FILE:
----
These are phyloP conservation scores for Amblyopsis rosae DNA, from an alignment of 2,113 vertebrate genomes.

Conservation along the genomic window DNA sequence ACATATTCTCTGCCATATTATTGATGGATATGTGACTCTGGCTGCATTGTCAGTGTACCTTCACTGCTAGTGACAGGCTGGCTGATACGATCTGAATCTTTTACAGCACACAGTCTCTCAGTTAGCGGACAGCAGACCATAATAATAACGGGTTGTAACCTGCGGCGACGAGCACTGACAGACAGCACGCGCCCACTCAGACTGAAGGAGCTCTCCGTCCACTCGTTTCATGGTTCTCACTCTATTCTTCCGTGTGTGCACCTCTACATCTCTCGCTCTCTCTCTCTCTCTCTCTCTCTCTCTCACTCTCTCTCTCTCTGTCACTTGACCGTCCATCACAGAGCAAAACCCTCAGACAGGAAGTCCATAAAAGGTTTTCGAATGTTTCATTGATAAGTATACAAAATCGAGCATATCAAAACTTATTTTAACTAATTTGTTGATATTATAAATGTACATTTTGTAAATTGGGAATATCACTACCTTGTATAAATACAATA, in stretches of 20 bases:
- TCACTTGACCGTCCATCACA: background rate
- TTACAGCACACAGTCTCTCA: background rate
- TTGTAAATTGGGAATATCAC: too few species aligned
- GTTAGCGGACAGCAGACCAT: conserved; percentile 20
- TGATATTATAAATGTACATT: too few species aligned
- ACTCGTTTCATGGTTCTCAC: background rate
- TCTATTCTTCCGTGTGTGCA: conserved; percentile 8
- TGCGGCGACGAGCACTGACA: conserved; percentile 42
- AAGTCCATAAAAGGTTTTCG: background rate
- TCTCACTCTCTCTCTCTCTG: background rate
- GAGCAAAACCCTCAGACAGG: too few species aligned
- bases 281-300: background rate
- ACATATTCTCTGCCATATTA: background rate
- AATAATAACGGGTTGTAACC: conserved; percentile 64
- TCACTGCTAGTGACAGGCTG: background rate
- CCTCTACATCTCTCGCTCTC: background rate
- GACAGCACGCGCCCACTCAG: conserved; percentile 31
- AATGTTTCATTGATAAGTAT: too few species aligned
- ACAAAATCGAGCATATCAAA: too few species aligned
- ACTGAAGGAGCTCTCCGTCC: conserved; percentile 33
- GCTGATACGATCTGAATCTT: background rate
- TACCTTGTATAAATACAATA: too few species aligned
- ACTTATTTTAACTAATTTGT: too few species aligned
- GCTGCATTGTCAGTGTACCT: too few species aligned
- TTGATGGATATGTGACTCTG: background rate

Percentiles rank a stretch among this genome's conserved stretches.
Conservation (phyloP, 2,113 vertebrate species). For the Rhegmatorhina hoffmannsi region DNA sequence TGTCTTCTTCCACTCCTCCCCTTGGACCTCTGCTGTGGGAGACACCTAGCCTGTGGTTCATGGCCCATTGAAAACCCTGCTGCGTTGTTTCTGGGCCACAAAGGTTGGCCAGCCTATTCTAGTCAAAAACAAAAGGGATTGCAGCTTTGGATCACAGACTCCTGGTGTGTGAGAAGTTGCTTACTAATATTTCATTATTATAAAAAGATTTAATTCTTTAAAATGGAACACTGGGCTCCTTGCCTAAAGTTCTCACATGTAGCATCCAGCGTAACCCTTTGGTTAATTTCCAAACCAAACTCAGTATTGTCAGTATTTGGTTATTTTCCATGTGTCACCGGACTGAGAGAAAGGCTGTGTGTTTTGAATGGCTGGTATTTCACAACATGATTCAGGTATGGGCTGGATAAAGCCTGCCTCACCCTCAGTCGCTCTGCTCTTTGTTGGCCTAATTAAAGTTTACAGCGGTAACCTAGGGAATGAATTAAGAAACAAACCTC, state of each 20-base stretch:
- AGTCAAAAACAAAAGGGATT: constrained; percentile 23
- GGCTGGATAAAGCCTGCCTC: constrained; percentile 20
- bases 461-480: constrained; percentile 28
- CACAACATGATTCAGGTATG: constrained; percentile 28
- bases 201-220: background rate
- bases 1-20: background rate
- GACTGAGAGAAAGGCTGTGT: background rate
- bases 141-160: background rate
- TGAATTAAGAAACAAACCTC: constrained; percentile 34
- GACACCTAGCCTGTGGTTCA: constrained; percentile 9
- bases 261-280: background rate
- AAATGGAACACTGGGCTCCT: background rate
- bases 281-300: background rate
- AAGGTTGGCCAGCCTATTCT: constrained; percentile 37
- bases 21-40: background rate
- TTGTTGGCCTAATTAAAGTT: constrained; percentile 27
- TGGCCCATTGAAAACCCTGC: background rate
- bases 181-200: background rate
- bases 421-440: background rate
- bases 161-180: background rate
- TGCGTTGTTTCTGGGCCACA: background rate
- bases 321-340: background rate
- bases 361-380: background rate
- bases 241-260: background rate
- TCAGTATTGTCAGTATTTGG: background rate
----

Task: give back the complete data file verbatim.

These are phyloP conservation scores for Amblyopsis rosae DNA, from an alignment of 2,113 vertebrate genomes.

Conservation along the genomic window DNA sequence ACATATTCTCTGCCATATTATTGATGGATATGTGACTCTGGCTGCATTGTCAGTGTACCTTCACTGCTAGTGACAGGCTGGCTGATACGATCTGAATCTTTTACAGCACACAGTCTCTCAGTTAGCGGACAGCAGACCATAATAATAACGGGTTGTAACCTGCGGCGACGAGCACTGACAGACAGCACGCGCCCACTCAGACTGAAGGAGCTCTCCGTCCACTCGTTTCATGGTTCTCACTCTATTCTTCCGTGTGTGCACCTCTACATCTCTCGCTCTCTCTCTCTCTCTCTCTCTCTCTCTCACTCTCTCTCTCTCTGTCACTTGACCGTCCATCACAGAGCAAAACCCTCAGACAGGAAGTCCATAAAAGGTTTTCGAATGTTTCATTGATAAGTATACAAAATCGAGCATATCAAAACTTATTTTAACTAATTTGTTGATATTATAAATGTACATTTTGTAAATTGGGAATATCACTACCTTGTATAAATACAATA, in stretches of 20 bases:
- TCACTTGACCGTCCATCACA: background rate
- TTACAGCACACAGTCTCTCA: background rate
- TTGTAAATTGGGAATATCAC: too few species aligned
- GTTAGCGGACAGCAGACCAT: conserved; percentile 20
- TGATATTATAAATGTACATT: too few species aligned
- ACTCGTTTCATGGTTCTCAC: background rate
- TCTATTCTTCCGTGTGTGCA: conserved; percentile 8
- TGCGGCGACGAGCACTGACA: conserved; percentile 42
- AAGTCCATAAAAGGTTTTCG: background rate
- TCTCACTCTCTCTCTCTCTG: background rate
- GAGCAAAACCCTCAGACAGG: too few species aligned
- bases 281-300: background rate
- ACATATTCTCTGCCATATTA: background rate
- AATAATAACGGGTTGTAACC: conserved; percentile 64
- TCACTGCTAGTGACAGGCTG: background rate
- CCTCTACATCTCTCGCTCTC: background rate
- GACAGCACGCGCCCACTCAG: conserved; percentile 31
- AATGTTTCATTGATAAGTAT: too few species aligned
- ACAAAATCGAGCATATCAAA: too few species aligned
- ACTGAAGGAGCTCTCCGTCC: conserved; percentile 33
- GCTGATACGATCTGAATCTT: background rate
- TACCTTGTATAAATACAATA: too few species aligned
- ACTTATTTTAACTAATTTGT: too few species aligned
- GCTGCATTGTCAGTGTACCT: too few species aligned
- TTGATGGATATGTGACTCTG: background rate

Percentiles rank a stretch among this genome's conserved stretches.
Conservation (phyloP, 2,113 vertebrate species). For the Rhegmatorhina hoffmannsi region DNA sequence TGTCTTCTTCCACTCCTCCCCTTGGACCTCTGCTGTGGGAGACACCTAGCCTGTGGTTCATGGCCCATTGAAAACCCTGCTGCGTTGTTTCTGGGCCACAAAGGTTGGCCAGCCTATTCTAGTCAAAAACAAAAGGGATTGCAGCTTTGGATCACAGACTCCTGGTGTGTGAGAAGTTGCTTACTAATATTTCATTATTATAAAAAGATTTAATTCTTTAAAATGGAACACTGGGCTCCTTGCCTAAAGTTCTCACATGTAGCATCCAGCGTAACCCTTTGGTTAATTTCCAAACCAAACTCAGTATTGTCAGTATTTGGTTATTTTCCATGTGTCACCGGACTGAGAGAAAGGCTGTGTGTTTTGAATGGCTGGTATTTCACAACATGATTCAGGTATGGGCTGGATAAAGCCTGCCTCACCCTCAGTCGCTCTGCTCTTTGTTGGCCTAATTAAAGTTTACAGCGGTAACCTAGGGAATGAATTAAGAAACAAACCTC, state of each 20-base stretch:
- AGTCAAAAACAAAAGGGATT: constrained; percentile 23
- GGCTGGATAAAGCCTGCCTC: constrained; percentile 20
- bases 461-480: constrained; percentile 28
- CACAACATGATTCAGGTATG: constrained; percentile 28
- bases 201-220: background rate
- bases 1-20: background rate
- GACTGAGAGAAAGGCTGTGT: background rate
- bases 141-160: background rate
- TGAATTAAGAAACAAACCTC: constrained; percentile 34
- GACACCTAGCCTGTGGTTCA: constrained; percentile 9
- bases 261-280: background rate
- AAATGGAACACTGGGCTCCT: background rate
- bases 281-300: background rate
- AAGGTTGGCCAGCCTATTCT: constrained; percentile 37
- bases 21-40: background rate
- TTGTTGGCCTAATTAAAGTT: constrained; percentile 27
- TGGCCCATTGAAAACCCTGC: background rate
- bases 181-200: background rate
- bases 421-440: background rate
- bases 161-180: background rate
- TGCGTTGTTTCTGGGCCACA: background rate
- bases 321-340: background rate
- bases 361-380: background rate
- bases 241-260: background rate
- TCAGTATTGTCAGTATTTGG: background rate